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How Errol Spence Jr.’s trainer became the best coach in boxing

Updated July 28, 2023 - 4:56 pm

Derrick James wasn’t finished boxing professionally. Or ready to develop world champions.

What the super middleweight wanted that day inside that Dallas gym was to develop his defense — and face a peppering of punches from a rangy teenage prodigy he’d come to coach two years later.

So Errol Spence Jr. (28-0, 22 knockouts) joined James to spar inside the squared circle, albeit wide-eyed and wary of return fire that would never come his way.

As James recalled Wednesday inside the MGM Grand: “He thought I was going to hit him back.”

But James instead would have his back — as the best trainer in boxing today.

James is the compass in Spence’s corner, the calm amid the chaos for the IBF, WBA and WBC welterweight champion.

When James’ boxing career ended in 2008, his coaching career would begin with Spence, who anchors a stable that’s since added undisputed super welterweight champion Jermell Charlo, former unified heavyweight champion Anthony Joshua, junior welterweight superstar Ryan Garcia and unbeaten lightweight contender Frank Martin.

Voted last year by the Boxing Writers Association of America as the trainer of the year, the 51-year-old James blends honesty, intensity and humility while administering instruction to some of the world’s best boxers at his World Class Boxing Gym in Dallas.

“He has the boxing world in his palms,” said Spence, who fights WBO champion Terence Crawford (39-0, 30 KOs) on Saturday at T-Mobile Arena for the undisputed welterweight championship.

“Everybody wants to train with him. Everybody wants to work with him.”

‘The greatest award’

James insists he isn’t interested in expanding his superstar stable, content to end his career in professional boxing when his current crop of fighters decides to retire.

As fulfilling as the BWAA’s award may be, he more proudly touted another he received in December: for his service to the Boys &Girls Club of Oak Cliff in Dallas, where he began boxing in 1977 and remains an advocate for boys and girls.

Spence and Joshua joined James there in March to sponsor a free screening of “Creed III” for 200-plus kids, whose parents collectively bestowed him with the honor.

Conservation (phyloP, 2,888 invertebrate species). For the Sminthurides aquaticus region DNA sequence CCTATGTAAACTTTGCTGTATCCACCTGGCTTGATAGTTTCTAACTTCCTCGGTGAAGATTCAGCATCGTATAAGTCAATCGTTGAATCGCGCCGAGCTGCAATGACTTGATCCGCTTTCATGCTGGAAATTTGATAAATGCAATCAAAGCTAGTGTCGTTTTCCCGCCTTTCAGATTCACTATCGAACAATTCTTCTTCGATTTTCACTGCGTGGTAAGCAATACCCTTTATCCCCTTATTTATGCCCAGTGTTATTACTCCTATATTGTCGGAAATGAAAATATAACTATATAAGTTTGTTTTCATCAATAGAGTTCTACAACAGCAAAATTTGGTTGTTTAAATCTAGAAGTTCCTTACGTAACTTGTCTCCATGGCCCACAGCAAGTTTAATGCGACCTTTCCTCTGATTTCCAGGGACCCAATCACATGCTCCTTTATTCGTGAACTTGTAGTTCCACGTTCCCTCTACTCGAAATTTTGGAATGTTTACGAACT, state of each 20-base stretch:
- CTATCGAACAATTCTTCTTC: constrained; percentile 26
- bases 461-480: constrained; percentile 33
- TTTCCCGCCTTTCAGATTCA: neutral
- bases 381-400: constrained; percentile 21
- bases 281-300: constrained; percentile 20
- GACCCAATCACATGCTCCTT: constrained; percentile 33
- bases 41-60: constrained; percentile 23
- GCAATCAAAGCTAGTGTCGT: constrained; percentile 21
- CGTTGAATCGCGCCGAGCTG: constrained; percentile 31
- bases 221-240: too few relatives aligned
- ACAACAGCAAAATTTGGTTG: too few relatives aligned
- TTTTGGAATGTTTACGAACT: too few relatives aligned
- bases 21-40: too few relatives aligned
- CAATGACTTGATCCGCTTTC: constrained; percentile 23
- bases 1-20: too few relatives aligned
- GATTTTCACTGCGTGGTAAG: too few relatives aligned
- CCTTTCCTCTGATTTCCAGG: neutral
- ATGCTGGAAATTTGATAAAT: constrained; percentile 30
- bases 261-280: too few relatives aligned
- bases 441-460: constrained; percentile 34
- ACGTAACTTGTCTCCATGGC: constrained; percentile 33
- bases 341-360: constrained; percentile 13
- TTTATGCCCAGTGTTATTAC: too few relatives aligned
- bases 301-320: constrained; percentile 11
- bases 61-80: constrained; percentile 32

“The greatest award I’ve ever received,” said James, a twinkle in his eyes as he spoke through a smile. “The award they gave me, it was heartfelt. … Like them getting together and saying, ‘Thank you.’”

The gym would serve to center James, whose professional career began in 1992 after the Olympic trials. He fought several times in the Dallas area, concluding with a 21-7-1 record that included 12 knockouts — all while working as a boxing trainer for laypeople, like he still does now when he finds the time.

At an amateur event, James observed a pattern with Spence that he pointed out to the fighter’s father.

“All I was doing … was throwing a straight left,” Spence said. “My dad just asked him if he could teach me something different,” and their bond would subsequently begin.

At first, James would “tutor” Spence with occasional training, leaving his incumbent coaches to tend to his corner during his amateur fights. But Spence quickly developed a preference for James, who would assume his corner and coach him to several amateur accolades and titles.

“Now, we’re here. I don’t know how much higher you can go,” James said. “To go from being where we were to this point is amazing.”

‘The best of myself’

James, it would seem, is still fit enough to fight, waking up early every morning to lift weights or engage in calisthenics with the belief that “pushing myself to get the best of myself” sets the right tone for the fighters he trains.

He’s deft enough to mirror their movements and sturdy enough to provide resistance when it’s needed.

James tailors his training toward the styles of his fighters, “looking at all the attributes they bring to the table and push them toward that” with a fundamental approach. He understands that the validity of his words is far more important than the volume at which he speaks them, ensuring his clients are confident enough to correct themselves.

There’s one cardinal rule he won’t break.

“Never reference yourself when you’re talking to the fighters,” he said. “‘What I used to do. What I used to do.’ Because then it’s a competition, or they may see it like that. And things that work for you may not work for somebody else.”

But everything has worked so far for Spence, whose relentless pressure is buoyed by an educated jab around which the rest of his offensive arsenal is predicated.

Like Spence, James has reached boxing’s pinnacle, refusing to lose himself in the Las Vegas lights. Even if Spence wins Saturday, James probably won’t celebrate. He never celebrates victories, preferring instead to focus on the next workout, fight or opponent.

Perhaps he can reflect when his coaching career concludes and his focus shifts full-time to the kids in Dallas.

“The little kid Derrick James couldn’t imagine this,” he said. “But even now here, I have no feelings about it because I’ve got to be focused on what I’m doing. … I can’t really enjoy it because I’m in it. But the idea of it is amazing.”

Contact Sam Gordon at sgordon@reviewjournal.com. Follow @BySamGordon on Twitter.

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